Eastern Box Turtle

Published on February 6, 2013 by Amy

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Eastern Box Turtle
Eastern Box Turtle

Box turtles of the genus Terrapene only occur in North America. The name Terrapene is appropriately derived from a native American (Algonquian) word for turtle. In the United States, two separate species groups are recognized: the common box turtle group (carolina) and the ornate group (ornata).

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Box turtles are relatively small, land-dwelling reptiles with a unique, hinged shell design enabling them to completely withdraw their head and limbs and totally close their shell (like a closed box). This design affords total protection to their soft tissues when threatened by predators.

The range of the box turtle varies from the open woodlands of the Eastern Box Turtle, the swampy environment of the Florida species (Terrapene carolina bauri), the marshy habitat of the Gulf Coast Box Turtle (Terrapene carolina major), to the harsh desert environment of the Desert Box Turtle (Terrapene ornata luteola). Box turtles are terrestrial but occasionally enter water for soaking and/or drinking. They are generally regarded as poor swimmers.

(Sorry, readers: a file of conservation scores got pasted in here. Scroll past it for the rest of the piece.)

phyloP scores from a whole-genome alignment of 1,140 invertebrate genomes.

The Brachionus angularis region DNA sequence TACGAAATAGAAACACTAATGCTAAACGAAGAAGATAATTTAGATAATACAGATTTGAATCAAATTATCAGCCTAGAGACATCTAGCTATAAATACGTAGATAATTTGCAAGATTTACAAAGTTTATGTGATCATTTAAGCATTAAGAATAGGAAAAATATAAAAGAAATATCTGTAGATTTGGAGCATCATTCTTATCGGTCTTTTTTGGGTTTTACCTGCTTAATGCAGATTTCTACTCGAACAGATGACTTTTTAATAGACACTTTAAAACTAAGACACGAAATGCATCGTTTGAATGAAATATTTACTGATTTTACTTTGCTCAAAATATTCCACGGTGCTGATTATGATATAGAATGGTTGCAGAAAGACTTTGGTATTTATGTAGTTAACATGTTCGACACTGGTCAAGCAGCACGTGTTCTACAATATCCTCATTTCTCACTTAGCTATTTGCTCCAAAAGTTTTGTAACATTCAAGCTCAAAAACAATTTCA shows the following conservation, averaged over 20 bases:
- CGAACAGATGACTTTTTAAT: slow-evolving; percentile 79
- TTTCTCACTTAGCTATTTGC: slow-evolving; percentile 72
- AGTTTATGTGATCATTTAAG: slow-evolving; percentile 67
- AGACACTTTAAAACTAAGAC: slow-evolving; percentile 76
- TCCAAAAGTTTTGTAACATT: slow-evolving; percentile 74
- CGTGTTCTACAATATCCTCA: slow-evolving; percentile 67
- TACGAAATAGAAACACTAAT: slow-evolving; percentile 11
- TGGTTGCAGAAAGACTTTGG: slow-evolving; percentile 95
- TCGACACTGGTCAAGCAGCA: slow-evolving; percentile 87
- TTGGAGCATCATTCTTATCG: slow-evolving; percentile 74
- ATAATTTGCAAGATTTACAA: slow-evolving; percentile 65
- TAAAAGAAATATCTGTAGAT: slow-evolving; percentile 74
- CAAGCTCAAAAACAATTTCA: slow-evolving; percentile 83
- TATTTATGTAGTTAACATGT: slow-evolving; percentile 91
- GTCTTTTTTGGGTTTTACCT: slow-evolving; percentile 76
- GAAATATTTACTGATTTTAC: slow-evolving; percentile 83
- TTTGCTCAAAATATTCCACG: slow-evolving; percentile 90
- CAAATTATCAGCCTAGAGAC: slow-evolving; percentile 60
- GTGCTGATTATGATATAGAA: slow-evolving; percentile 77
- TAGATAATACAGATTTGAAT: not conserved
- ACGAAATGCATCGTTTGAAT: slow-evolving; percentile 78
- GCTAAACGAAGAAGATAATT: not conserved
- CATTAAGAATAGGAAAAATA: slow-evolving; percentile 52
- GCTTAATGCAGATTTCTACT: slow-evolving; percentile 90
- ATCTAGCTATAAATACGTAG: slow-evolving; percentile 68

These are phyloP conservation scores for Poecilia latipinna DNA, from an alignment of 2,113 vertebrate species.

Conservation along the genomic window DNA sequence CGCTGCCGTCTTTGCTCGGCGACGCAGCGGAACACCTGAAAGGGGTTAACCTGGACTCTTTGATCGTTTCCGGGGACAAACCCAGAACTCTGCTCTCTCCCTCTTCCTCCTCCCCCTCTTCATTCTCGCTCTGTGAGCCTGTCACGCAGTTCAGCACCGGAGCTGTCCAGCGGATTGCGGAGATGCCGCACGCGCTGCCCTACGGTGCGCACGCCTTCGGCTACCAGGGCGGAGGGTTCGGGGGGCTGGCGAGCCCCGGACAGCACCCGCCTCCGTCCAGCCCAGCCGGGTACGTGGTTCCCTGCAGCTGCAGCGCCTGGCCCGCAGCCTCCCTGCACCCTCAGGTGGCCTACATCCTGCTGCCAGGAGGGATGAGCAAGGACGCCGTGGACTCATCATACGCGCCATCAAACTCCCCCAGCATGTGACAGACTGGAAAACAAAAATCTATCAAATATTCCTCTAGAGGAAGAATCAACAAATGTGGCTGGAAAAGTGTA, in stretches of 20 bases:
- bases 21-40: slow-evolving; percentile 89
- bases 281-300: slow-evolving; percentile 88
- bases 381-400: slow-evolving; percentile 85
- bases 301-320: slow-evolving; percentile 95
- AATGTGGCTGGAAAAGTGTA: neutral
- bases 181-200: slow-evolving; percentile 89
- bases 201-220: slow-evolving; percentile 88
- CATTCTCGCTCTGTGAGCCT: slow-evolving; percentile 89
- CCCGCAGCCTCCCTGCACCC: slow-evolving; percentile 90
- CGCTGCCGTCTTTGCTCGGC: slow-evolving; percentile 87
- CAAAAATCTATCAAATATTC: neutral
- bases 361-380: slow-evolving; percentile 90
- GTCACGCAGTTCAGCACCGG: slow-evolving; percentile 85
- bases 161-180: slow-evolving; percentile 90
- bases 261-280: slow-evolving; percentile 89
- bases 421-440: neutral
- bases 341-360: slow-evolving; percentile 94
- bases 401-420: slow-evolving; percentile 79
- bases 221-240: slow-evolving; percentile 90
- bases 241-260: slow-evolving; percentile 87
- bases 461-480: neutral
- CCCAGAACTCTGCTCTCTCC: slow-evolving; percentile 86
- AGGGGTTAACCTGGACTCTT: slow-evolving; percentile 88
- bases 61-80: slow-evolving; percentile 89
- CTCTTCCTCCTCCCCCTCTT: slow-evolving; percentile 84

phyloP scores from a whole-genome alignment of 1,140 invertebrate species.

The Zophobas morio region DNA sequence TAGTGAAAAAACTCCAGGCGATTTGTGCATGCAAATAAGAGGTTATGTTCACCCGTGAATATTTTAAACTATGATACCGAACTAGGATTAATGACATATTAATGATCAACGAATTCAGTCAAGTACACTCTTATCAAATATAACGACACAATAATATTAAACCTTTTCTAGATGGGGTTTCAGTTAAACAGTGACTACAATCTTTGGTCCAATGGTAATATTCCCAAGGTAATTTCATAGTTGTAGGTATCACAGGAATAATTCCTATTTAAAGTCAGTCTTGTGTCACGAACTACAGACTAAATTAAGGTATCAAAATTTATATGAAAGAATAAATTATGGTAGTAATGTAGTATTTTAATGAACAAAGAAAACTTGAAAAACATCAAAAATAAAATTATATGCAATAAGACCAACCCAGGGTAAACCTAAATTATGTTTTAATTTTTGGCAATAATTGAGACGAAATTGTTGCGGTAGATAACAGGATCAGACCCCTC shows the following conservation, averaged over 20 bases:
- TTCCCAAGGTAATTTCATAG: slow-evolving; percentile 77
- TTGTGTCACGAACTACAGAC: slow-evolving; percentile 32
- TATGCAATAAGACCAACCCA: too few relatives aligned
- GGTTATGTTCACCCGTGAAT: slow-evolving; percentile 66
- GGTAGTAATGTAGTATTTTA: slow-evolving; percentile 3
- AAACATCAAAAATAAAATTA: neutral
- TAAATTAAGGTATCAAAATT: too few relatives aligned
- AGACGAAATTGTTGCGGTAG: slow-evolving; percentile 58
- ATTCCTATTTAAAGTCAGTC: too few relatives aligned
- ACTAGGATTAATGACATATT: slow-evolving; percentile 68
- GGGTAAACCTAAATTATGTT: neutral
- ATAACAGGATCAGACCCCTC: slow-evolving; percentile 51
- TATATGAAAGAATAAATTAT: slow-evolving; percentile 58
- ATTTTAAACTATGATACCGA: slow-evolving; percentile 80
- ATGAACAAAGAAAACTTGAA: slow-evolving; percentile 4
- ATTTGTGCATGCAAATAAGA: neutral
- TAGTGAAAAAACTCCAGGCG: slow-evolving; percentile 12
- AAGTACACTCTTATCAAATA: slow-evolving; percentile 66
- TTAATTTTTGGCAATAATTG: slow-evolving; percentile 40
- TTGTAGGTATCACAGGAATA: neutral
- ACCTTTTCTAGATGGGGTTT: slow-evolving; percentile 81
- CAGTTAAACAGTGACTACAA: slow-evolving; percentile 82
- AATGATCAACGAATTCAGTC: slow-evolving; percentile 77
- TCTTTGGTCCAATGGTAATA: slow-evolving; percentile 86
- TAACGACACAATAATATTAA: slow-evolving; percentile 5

Box turtles appear to be long-lived. One Three-Toed Box Turtle apparently lived 130 years at an Eastern zoo. Another was found in 1931 with a nearly worn-away date of 1809 carved into its shell!

Box turtles are omnivorous. They enjoy both live, whole animal food (earthworms, slugs, snails and other invertebrates), as well as fruits and berries.

Mating season occurs after the turtles emerge from hibernation. Courtship may be prolonged, involving the male’s biting of the shell and limbs of the female. Egg-laying usually occurs in June and July, in the late afternoon or early evening. Between 2 and 7 (usually 4 or 5) eggs are laid, measuring 3/4 of an inch by 1 1/4 inch.

Source: turtletrack

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